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Vasanthi our Krishna

The power of Divine Love attracts his devotees who flock here from far-away parts of the globe. The Temple complex is impressive, well-maintained and engrossing. The marble idols are beautifully decorated and draw you towards them. You can see many devotees of foreign lands playing musical instruments, singing Hare Krishna Hare Rama and dancing in gay abandon. Even our group let down their inhibitions and swayed to the strains of the chanting under the fragrant Kadamba tree in the courtyard. Vasanthi, in our group,has learnt dance and she played the flirtatious Krishna while all of us were her Gopis.

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Swami Prabhupada’s first disciple , Swami Garg muni interacting with us
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Iskcon Books in many languages

We were then led to the house of Swami Prabhupada which holds his relics and had the good fortune of meeting his first disciple Swami Garg Prabhu who addressed us. We were given Prasad of Makhan mishri and then we went to the dining hall. So when does ordinary food become prasadam? When it is offered, isn’t it? But for an offering to be successful, it has to be accepted. When the Lord accepts what we offer to Him, it becomes prasadam. And I have found that prasadam usually is universally very tasty.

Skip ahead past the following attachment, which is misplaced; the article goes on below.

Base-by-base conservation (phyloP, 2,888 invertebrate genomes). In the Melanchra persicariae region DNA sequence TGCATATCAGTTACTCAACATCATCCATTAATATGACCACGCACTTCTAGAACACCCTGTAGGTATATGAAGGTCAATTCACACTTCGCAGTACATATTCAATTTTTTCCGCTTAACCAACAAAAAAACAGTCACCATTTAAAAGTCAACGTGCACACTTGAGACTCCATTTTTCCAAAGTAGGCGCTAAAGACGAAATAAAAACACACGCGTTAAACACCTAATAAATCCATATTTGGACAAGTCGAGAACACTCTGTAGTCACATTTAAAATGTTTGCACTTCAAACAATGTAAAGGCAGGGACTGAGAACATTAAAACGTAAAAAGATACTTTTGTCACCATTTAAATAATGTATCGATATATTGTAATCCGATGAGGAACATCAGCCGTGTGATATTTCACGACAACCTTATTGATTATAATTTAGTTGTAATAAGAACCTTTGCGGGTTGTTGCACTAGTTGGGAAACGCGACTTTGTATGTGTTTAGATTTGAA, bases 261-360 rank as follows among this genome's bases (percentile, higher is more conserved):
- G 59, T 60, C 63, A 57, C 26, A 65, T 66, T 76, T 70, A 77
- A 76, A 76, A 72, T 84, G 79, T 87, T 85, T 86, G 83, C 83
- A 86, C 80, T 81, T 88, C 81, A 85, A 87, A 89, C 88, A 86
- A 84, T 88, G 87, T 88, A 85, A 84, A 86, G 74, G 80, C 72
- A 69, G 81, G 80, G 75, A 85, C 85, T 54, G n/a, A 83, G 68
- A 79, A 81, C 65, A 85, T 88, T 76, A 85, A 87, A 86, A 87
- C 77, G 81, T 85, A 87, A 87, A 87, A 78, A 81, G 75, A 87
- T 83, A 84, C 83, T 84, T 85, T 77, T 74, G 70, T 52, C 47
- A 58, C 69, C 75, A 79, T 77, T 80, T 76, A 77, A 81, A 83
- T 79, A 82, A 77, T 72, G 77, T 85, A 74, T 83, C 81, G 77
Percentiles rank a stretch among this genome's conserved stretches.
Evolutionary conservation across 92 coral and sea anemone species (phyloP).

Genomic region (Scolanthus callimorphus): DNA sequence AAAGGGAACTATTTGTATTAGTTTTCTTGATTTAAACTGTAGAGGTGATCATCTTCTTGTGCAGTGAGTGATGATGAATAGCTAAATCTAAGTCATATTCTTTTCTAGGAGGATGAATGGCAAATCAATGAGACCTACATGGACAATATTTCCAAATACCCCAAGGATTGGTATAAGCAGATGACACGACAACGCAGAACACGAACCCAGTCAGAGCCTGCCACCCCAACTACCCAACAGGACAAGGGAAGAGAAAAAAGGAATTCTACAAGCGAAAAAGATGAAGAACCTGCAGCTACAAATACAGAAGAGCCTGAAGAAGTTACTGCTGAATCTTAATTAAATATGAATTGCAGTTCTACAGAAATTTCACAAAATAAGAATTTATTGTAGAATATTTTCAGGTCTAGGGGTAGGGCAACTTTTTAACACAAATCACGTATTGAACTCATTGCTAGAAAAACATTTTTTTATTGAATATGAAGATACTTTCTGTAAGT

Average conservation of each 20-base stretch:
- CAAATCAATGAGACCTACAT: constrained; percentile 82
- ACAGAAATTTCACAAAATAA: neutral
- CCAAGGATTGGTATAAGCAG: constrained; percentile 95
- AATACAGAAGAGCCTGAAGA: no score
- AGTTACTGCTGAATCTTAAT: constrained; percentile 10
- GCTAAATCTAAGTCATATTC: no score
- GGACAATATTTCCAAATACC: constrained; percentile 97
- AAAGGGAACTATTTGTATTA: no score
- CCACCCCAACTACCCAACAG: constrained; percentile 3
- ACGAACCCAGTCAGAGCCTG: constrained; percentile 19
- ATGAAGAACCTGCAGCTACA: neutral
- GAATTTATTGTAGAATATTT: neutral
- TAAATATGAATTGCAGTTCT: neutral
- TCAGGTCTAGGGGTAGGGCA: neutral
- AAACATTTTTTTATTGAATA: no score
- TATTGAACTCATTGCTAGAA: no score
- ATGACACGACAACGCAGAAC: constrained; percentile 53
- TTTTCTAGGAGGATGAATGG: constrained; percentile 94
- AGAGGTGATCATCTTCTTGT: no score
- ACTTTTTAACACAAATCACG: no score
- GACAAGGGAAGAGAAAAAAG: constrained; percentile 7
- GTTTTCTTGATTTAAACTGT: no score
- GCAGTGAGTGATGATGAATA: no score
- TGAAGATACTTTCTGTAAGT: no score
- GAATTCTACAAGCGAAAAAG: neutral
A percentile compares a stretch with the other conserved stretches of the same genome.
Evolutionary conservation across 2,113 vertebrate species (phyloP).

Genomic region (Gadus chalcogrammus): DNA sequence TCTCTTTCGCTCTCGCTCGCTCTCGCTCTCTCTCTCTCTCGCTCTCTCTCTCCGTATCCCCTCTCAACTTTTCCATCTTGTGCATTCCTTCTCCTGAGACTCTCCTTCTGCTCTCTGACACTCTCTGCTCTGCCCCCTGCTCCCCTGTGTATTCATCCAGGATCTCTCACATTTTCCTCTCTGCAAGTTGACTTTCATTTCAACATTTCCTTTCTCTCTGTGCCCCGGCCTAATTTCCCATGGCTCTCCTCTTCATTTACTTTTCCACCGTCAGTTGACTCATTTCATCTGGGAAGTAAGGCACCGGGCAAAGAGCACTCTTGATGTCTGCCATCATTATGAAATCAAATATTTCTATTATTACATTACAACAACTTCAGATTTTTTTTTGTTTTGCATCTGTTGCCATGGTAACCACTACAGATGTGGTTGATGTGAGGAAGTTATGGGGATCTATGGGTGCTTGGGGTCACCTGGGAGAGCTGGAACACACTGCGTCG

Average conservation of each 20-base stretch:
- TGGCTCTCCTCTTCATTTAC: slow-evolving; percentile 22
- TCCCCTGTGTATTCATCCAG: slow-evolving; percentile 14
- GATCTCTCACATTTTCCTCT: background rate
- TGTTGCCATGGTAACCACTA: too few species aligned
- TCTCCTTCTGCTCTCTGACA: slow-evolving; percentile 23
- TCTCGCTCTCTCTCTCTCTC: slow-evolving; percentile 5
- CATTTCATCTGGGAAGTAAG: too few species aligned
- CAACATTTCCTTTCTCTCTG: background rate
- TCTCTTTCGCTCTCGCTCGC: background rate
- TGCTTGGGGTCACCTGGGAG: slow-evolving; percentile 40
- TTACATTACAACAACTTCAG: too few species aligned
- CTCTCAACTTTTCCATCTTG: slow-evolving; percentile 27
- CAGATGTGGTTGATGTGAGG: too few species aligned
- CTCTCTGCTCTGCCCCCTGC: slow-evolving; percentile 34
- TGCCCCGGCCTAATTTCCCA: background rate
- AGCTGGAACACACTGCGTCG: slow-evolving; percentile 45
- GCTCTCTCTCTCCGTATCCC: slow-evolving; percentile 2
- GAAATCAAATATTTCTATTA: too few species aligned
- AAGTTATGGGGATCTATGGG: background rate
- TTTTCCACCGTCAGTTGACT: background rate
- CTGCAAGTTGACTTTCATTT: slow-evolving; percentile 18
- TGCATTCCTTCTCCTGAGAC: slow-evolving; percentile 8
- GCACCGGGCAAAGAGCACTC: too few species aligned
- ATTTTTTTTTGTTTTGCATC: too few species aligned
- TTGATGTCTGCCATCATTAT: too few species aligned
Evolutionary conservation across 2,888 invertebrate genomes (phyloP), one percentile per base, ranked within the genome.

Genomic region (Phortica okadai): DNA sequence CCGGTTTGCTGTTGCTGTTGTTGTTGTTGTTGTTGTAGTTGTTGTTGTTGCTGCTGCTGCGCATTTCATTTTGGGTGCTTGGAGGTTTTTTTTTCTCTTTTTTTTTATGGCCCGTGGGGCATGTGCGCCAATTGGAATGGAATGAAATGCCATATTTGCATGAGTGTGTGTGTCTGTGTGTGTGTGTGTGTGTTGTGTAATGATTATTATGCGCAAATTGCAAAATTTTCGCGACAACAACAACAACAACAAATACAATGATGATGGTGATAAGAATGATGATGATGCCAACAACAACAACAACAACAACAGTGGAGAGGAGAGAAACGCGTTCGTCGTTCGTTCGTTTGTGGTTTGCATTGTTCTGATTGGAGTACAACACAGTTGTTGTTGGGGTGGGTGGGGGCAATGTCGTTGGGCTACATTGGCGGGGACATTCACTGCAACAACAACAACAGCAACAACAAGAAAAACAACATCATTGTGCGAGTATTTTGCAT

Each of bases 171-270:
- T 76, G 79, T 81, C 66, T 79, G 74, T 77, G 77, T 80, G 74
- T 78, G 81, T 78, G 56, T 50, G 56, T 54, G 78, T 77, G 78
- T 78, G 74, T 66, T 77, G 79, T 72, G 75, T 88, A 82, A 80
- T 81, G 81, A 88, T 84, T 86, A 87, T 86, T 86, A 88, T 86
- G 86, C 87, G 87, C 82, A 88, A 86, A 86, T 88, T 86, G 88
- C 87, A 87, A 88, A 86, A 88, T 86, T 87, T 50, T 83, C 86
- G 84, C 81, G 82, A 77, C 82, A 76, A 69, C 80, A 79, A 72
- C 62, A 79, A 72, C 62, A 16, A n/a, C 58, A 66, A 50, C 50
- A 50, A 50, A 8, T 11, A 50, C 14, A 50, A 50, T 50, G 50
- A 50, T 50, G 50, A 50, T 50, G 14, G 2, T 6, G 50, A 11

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Vrat ka khana at Iskcon
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Flavoured milk in a kulhad or clay glass

Generally, Iskcon serves rich food but as it was Ekadasi we were served Vrat ka khana(fasting food) which is without grains. There was a Kuttu ke aate ki puri (buckwheat pancake) , a creamy cheese curry, a cutlet,sabudana khichdi, sabudana kheer, French fries, fruits, a glass of creamy  flavoured milk in a clay glass ; simple meal yes, but a sumptuous one that was light on the stomach.

After this simple fare which was food for the soul, a weary but peaceful group went back to the hotel and crashed for the night. We had to leave early in the morning as the next stop on The Temple Food Trail was the Pink City of India – Jaipur.

Stay on the ride with me for the whole experience…….